(Adds context on weather, quote from central bank economist)
LIMA, Feb 10 (Reuters) - Peru’s central bank said Friday that it expects inflation to ease into its 1 percent to 3 percent target range in the second half of 2017 instead of mid-2017 as previously forecast as unusual weather squeezes food prices.
However, supply-side pressures on prices should be short-lived and the central bank still expects inflation to reach its previous year-end forecast of 2.3 percent, the bank’s economist Adrian Armas told reporters on a conference call.
Droughts that had gripped Peru in late 2016 have given way to rains and floods that have disrupted the delivery of food products from rural regions to the capital Lima.
Peru last week said that a “weak” El Nino phenomena had triggered recent downpours and that more wet weather was on the way.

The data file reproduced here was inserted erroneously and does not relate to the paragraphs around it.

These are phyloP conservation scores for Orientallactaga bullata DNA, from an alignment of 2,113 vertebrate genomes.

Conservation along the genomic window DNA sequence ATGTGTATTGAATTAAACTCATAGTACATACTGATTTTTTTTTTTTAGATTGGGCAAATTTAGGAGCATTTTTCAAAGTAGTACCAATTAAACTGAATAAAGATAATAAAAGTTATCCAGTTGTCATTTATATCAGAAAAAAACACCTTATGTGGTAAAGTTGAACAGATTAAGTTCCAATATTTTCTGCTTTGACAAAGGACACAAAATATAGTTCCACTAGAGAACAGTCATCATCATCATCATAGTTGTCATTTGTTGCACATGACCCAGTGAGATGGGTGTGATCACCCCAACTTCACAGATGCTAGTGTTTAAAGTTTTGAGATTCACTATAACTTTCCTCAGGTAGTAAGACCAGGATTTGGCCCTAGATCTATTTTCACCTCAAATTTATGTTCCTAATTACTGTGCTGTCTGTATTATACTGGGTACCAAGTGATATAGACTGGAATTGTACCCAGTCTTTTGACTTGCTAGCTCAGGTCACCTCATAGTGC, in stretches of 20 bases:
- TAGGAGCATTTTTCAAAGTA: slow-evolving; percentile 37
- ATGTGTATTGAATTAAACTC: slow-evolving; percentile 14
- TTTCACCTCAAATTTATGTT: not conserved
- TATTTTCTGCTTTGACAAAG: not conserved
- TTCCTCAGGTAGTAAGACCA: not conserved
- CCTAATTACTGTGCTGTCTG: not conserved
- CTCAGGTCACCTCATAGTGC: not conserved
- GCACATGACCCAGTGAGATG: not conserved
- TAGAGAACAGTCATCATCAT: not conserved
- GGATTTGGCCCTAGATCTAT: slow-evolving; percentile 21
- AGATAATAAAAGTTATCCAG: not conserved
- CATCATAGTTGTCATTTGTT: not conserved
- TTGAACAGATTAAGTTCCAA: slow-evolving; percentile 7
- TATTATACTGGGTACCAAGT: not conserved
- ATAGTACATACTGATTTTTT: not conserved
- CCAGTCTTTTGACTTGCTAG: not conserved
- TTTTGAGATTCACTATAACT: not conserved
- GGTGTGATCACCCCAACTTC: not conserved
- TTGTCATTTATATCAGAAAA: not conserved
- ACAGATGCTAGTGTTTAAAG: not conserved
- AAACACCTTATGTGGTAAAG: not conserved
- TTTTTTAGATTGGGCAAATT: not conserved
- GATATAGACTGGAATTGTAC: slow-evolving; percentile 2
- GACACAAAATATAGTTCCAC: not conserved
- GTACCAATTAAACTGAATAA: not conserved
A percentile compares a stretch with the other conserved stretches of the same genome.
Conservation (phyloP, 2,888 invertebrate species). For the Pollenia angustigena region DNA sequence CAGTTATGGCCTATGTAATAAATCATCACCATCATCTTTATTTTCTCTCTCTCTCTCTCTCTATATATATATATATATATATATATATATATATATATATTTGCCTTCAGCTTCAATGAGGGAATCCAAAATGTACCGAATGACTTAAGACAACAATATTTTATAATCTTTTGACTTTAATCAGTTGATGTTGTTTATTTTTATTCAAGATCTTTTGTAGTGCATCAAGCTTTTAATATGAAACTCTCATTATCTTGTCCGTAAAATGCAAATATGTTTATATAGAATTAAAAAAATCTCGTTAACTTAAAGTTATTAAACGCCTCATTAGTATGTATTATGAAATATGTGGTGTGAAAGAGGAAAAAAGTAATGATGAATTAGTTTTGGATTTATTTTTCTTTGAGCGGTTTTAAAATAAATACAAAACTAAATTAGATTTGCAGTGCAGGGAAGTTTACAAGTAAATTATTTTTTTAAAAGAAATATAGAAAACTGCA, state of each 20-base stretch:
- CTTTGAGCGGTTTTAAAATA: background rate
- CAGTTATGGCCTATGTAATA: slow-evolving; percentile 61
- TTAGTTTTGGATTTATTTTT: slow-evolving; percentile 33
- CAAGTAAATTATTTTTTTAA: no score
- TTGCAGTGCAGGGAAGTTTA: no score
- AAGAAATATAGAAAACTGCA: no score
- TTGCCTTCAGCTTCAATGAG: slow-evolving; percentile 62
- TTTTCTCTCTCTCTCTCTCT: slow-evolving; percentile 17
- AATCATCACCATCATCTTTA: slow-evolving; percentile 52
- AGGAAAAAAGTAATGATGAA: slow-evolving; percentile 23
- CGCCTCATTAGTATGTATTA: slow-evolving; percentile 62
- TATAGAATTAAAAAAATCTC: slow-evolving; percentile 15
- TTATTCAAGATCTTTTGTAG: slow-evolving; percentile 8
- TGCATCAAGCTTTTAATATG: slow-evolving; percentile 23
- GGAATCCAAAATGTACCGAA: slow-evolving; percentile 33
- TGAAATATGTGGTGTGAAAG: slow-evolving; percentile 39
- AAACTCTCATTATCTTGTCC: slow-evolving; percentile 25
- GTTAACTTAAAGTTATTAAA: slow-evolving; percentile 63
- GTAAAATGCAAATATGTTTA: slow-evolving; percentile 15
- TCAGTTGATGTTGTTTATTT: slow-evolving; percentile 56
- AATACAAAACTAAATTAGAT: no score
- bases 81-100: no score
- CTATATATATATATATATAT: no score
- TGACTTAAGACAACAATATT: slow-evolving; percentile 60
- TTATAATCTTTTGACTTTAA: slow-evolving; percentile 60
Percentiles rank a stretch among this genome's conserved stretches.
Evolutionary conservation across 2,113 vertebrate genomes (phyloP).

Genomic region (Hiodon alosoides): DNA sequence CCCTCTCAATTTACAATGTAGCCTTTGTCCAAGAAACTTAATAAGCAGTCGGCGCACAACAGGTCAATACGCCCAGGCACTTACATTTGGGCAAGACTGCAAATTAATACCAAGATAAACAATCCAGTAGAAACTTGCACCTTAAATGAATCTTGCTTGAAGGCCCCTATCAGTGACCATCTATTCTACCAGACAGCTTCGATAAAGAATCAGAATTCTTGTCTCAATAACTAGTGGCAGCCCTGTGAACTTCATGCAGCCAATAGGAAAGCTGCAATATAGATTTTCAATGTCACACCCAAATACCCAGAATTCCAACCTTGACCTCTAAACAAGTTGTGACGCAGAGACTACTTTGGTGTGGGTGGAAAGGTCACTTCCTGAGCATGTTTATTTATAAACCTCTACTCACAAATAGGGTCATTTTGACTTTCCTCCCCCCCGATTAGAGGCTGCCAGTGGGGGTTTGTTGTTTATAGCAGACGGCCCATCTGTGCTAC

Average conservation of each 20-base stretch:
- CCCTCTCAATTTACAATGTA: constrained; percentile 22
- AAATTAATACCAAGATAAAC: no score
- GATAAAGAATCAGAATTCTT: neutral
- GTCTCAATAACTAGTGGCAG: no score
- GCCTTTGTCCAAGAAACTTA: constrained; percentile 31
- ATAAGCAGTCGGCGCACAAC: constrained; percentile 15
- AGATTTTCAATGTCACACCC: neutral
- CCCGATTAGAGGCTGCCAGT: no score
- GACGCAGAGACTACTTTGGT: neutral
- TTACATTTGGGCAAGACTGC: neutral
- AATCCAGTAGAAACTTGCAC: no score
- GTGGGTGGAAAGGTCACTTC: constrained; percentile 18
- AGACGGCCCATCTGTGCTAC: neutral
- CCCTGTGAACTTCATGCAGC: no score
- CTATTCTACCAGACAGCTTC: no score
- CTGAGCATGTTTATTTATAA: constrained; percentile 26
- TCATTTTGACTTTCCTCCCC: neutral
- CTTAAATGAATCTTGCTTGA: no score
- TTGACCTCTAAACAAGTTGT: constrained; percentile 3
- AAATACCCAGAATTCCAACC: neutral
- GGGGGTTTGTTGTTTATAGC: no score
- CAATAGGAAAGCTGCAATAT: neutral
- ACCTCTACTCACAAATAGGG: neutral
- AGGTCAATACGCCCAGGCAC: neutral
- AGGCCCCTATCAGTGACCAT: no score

Armas said the impacts of El Nino would likely affect crops in April or May.
“The convergence of inflation to the target range is going to take somewhat more time” than previously expected, Armas said on a conference call with reporters. “These climate factors weren’t here two months ago.”
Economic consultancy Capital Economics said it expects the central bank to hike the benchmark interest rate - held at 4.25 percent for the past year - by 25 basis points twice in 2017 to rein in an expected quickening of inflation.
Armas said the central bank still views its current monetary policy stance as expansive.
Reporting by Teresa Cespedes, Writing by Mitra Taj; Editing by Lisa Shumaker